In a sense, then, the Church in 1950 had an external identity without much of a theory to go with it, and the Church in 1975 substituted a theory without much of an identity. The problem in both mini-eras was that priests and people alike lacked what we might call “spiritual bottom”. In Christian humanist terms, they had disintegrated. They just didn’t see that the Incarnation of Jesus Christ changed everything in an integral way: Body, mind and soul.
A Sea Change?
The Catholic rhetoric of our time is very different, and I think that means something. The constant calls at every level for a new evangelization indicate, at long last, an awareness that there is something distinctive about the Christian message which is supposed to transform the whole person, not to mention the social order, human culture and the Church herself. There is a Gospel identity which is supposed to underlie everything we do, and which will accordingly change how we pray, how we think, how we speak, how we act and how we live.
This was brought home to me today by our news story about a recent address given by Archbishop Augustine Di Noia, the Assistant Secretary of the Congregation for the Doctrine of the Faith. Consider this one sentence alone: “We need a confident, evangelizing spirit and robust but not overbearing apologetics.” What Di Noia is saying is that Christian life is rooted in a very concrete message, a message which must be not only proclaimed with confidence (evangelization) but carefully explained and defended (apologetics). He then goes on to warn against viewing or living Christianity as some sort of sentimental comfort:
The emotional sense the Christian faith creates is rooted in convictions, principally that God wants to make a place for us in the life of the Blessed Trinity and that Jesus Christ opens the way to this communion and that our transformation into his image gets us through the muddle of sin but also launches us into the life of glory.
This is put extraordinarily well, and I note that it profoundly represents the Incarnational sense of the Faith which is growing so rapidly again today, a deeper grasp of the Faith that really can attract and transform the whole person. Put in terms of a popular expression, whether “your father” was at his Catholic peak in 1950 or 1980, this is simply no longer your father’s Church.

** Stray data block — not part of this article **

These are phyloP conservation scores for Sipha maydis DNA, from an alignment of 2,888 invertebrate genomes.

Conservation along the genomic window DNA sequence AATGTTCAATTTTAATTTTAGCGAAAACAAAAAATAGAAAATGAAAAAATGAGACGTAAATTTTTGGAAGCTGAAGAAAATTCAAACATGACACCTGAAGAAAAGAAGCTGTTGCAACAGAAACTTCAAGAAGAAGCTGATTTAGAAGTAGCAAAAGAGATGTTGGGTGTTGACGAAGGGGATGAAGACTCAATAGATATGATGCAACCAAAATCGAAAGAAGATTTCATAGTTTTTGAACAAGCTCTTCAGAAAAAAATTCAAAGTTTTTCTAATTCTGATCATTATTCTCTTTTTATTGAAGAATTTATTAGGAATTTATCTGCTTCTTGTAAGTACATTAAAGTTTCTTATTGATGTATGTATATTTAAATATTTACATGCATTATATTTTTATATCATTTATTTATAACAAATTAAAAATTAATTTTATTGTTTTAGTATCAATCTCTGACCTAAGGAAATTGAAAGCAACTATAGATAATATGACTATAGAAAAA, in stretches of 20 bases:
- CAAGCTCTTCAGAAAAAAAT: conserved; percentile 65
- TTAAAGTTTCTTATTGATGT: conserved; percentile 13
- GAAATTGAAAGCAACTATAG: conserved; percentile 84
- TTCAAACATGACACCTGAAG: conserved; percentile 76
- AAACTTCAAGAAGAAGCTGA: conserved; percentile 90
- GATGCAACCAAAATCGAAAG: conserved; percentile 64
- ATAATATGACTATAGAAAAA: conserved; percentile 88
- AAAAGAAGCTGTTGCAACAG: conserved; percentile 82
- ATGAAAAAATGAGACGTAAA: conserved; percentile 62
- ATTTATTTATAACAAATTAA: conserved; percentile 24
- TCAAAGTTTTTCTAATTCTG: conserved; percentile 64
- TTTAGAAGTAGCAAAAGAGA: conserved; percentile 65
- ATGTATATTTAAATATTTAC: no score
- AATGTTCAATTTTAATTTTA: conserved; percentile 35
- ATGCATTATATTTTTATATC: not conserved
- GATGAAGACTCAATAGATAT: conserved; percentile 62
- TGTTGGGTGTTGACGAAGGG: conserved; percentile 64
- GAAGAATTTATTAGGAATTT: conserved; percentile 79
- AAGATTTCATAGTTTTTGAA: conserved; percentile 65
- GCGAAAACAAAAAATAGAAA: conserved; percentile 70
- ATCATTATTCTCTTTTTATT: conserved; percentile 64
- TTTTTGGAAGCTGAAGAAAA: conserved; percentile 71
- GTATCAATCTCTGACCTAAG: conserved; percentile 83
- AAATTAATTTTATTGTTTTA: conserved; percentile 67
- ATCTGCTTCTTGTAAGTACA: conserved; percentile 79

God knows we have a long way to go. But it makes all the difference to be headed in the right direction. It makes all the difference to live the faith incarnationally, in both the Church and the world. It makes all the difference to start with the one inescapably concrete and even scandalous reality—the very hallmark of the Spirit of God—that “Jesus Christ has come in the flesh” (1 Jn 4:2).
An appeal from our founder, Dr. Jeffrey Mirus:
Dear reader: If you found the information on this page helpful in your pursuit of a better Catholic life, please support our work with a donation. Your donation will help us reach seven million Truth-seeking readers worldwide this year. Thank you!
Our Fall Campaign
Progress toward our year-end goal ($63,339 to go):
All comments are moderated. To lighten our editing burden, only current donors are allowed to Sound Off. If you are a donor, log in to see the comment form; otherwise please support our work, and Sound Off!
Posted by: koinonia -
Nov. 24, 2013 9:29 AM ET USA
Archbisop's Di Noia's words are well-put and concise. We are called to be saints; we are indelibly marked as such by the miracle of baptism. Much of what was lost in the liturgy in particular is the meaning behind that which was prescribed. Today there is a rediscovery. The scandal of Christ crucified is ridiculous unless it truly affords men the opportunity to share in this "life of glory" in communion with the Blessed Trinity. This is the enduring philanthropy of Christ's Mystical Body.